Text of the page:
How Social Media Is Changing Disaster Response | Mashable
More than 66% of adult online users are now connected to one or more social media platforms. And it’s not just about keeping in touch with friends or following news or interests. As social media continues to play a pervasive role in the way people think, act and react to the world, it’s also changing one of the most crucial ways of actually helping the world: how people respond to emergencies and disaster.
From government agencies and other organizations, to citizens and social platforms themselves, people across the spectrum of social media are leveraging its use to respond to emergencies. According to a 2011 report of the Congressional Research Service, there are two broad categories in the way that we can conceptualize this use of social media: 1) to “somewhat passively” disseminate information and receive user feedback; and 2) to use social media more systematically as an emergency management tool.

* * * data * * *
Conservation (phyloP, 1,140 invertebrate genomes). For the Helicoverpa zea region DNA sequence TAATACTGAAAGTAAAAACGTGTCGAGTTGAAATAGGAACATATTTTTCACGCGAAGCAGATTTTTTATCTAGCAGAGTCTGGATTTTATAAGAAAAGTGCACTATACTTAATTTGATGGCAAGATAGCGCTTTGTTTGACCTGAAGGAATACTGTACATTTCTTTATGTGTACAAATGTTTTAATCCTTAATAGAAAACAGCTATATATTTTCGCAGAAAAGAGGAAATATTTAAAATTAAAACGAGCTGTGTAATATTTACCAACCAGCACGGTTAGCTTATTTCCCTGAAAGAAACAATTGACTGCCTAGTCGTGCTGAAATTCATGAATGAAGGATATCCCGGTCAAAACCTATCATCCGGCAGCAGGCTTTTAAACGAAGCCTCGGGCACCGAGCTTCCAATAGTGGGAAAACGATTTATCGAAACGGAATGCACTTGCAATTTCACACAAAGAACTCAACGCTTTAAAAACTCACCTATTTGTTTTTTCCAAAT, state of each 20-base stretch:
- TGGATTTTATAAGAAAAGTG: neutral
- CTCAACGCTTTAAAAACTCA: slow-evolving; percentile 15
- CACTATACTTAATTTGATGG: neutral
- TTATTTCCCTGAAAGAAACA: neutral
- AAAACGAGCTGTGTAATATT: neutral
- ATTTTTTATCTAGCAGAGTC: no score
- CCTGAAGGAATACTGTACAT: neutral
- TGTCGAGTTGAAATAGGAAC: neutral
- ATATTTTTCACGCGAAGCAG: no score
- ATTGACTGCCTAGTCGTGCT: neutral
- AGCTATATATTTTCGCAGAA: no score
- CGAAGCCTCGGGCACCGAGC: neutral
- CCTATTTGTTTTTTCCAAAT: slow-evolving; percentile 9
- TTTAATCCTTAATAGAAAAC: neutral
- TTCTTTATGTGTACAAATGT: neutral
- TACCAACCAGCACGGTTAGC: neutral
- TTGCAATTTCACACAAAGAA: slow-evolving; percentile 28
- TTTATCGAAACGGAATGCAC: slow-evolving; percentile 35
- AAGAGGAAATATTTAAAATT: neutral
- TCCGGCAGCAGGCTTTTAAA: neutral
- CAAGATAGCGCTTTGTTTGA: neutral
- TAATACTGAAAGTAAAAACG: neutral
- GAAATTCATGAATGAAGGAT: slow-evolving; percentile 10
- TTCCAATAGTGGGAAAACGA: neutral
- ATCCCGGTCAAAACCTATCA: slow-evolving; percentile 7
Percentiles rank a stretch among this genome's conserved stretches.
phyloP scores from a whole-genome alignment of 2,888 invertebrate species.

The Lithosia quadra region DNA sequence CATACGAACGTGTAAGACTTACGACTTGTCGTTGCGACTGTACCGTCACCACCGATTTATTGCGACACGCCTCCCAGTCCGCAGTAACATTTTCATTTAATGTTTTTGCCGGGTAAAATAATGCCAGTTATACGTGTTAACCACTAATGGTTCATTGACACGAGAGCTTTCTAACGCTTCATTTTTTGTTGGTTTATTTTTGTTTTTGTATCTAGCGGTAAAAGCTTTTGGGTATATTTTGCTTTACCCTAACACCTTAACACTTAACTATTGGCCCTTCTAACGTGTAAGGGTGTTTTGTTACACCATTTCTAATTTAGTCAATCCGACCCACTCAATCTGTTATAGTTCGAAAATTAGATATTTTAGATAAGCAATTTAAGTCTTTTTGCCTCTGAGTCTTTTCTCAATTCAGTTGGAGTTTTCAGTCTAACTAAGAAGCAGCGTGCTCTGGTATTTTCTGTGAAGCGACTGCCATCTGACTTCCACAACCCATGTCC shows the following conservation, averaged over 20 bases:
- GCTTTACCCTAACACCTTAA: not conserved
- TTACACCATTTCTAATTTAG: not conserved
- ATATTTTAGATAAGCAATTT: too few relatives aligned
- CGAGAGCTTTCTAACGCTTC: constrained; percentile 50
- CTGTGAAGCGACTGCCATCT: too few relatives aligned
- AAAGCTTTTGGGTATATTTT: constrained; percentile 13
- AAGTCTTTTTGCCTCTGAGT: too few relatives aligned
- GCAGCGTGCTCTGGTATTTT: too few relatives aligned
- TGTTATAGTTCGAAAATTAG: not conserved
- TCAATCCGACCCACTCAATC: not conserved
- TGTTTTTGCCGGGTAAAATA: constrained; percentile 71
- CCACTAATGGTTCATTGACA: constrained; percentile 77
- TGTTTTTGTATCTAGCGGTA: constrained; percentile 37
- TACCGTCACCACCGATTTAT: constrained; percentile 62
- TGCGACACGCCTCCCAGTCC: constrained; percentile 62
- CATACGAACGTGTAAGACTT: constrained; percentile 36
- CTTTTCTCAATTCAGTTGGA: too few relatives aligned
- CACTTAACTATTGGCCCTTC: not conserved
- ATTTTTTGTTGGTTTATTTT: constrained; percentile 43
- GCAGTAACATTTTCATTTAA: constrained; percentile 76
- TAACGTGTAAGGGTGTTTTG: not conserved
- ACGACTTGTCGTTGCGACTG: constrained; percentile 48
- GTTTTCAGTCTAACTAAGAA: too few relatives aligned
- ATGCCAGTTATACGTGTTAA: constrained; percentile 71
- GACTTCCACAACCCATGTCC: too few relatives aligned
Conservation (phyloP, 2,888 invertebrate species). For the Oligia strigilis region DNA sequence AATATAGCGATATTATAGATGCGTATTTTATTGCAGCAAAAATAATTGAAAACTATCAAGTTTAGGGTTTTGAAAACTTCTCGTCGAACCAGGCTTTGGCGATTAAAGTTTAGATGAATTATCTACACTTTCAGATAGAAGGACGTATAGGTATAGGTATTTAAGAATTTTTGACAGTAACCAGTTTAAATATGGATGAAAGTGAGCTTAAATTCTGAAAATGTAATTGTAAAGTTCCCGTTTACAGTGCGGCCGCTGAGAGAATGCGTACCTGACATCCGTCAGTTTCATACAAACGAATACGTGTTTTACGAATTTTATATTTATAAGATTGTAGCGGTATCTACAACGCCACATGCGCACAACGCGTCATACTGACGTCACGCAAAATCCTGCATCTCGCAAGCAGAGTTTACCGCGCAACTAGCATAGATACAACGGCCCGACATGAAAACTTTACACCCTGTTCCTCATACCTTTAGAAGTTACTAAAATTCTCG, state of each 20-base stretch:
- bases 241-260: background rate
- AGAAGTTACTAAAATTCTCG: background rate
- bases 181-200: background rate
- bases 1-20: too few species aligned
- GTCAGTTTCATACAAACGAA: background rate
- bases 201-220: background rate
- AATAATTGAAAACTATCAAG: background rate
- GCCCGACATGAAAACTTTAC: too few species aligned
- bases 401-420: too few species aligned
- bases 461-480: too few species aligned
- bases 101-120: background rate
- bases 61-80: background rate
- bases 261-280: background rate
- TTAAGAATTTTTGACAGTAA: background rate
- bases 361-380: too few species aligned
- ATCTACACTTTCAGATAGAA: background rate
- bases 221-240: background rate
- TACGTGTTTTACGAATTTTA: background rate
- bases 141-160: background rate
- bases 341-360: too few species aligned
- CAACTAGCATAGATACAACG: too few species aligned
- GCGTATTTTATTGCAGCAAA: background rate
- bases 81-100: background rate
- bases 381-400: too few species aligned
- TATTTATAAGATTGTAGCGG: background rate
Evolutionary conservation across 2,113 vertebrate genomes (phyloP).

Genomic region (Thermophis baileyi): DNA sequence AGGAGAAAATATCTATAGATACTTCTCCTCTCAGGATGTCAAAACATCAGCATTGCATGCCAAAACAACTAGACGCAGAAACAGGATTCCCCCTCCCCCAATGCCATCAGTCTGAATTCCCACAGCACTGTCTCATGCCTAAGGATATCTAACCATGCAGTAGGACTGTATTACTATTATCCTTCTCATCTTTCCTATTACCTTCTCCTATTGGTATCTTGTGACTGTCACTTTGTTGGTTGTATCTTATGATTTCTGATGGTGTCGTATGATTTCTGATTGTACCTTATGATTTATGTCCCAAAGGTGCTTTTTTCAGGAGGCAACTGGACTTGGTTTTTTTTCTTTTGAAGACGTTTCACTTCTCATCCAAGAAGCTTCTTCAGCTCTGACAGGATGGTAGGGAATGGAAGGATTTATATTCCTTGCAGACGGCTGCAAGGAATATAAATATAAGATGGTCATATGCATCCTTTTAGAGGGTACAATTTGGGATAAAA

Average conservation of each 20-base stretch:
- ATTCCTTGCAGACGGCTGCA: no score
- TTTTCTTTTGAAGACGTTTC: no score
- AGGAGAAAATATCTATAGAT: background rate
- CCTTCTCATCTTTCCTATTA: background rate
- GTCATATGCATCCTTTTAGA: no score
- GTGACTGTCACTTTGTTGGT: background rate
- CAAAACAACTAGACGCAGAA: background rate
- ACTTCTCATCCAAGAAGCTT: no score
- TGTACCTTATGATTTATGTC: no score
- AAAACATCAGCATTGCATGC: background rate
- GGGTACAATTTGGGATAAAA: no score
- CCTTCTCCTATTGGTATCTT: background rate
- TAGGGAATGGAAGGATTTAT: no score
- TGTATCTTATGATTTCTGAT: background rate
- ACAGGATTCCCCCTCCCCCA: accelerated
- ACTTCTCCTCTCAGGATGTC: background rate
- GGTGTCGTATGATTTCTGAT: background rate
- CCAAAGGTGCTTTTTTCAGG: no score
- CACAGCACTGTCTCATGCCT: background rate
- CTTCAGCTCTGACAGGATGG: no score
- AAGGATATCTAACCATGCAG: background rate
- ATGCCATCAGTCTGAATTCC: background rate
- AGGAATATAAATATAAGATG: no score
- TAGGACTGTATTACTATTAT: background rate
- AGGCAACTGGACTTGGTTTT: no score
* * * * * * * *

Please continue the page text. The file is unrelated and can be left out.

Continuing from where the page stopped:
How Social Media Is Changing Disaster Response | Mashable

More than 66% of adult online users are now connected to one or more social media platforms. And it’s not just about keeping in touch with friends or following news or interests. As social media continues to play a pervasive role in the way people think, act and react to the world, it’s also changing one of the most crucial ways of actually helping the world: how people respond to emergencies and disaster.

From government agencies and other organizations, to citizens and social platforms themselves, people across the spectrum of social media are leveraging its use to respond to emergencies. According to a 2011 report of the Congressional Research Service, there are two broad categories in the way that we can conceptualize this use of social media: 1) to “somewhat passively” disseminate information and receive user feedback; and 2) to use social media more systematically as an emergency management tool.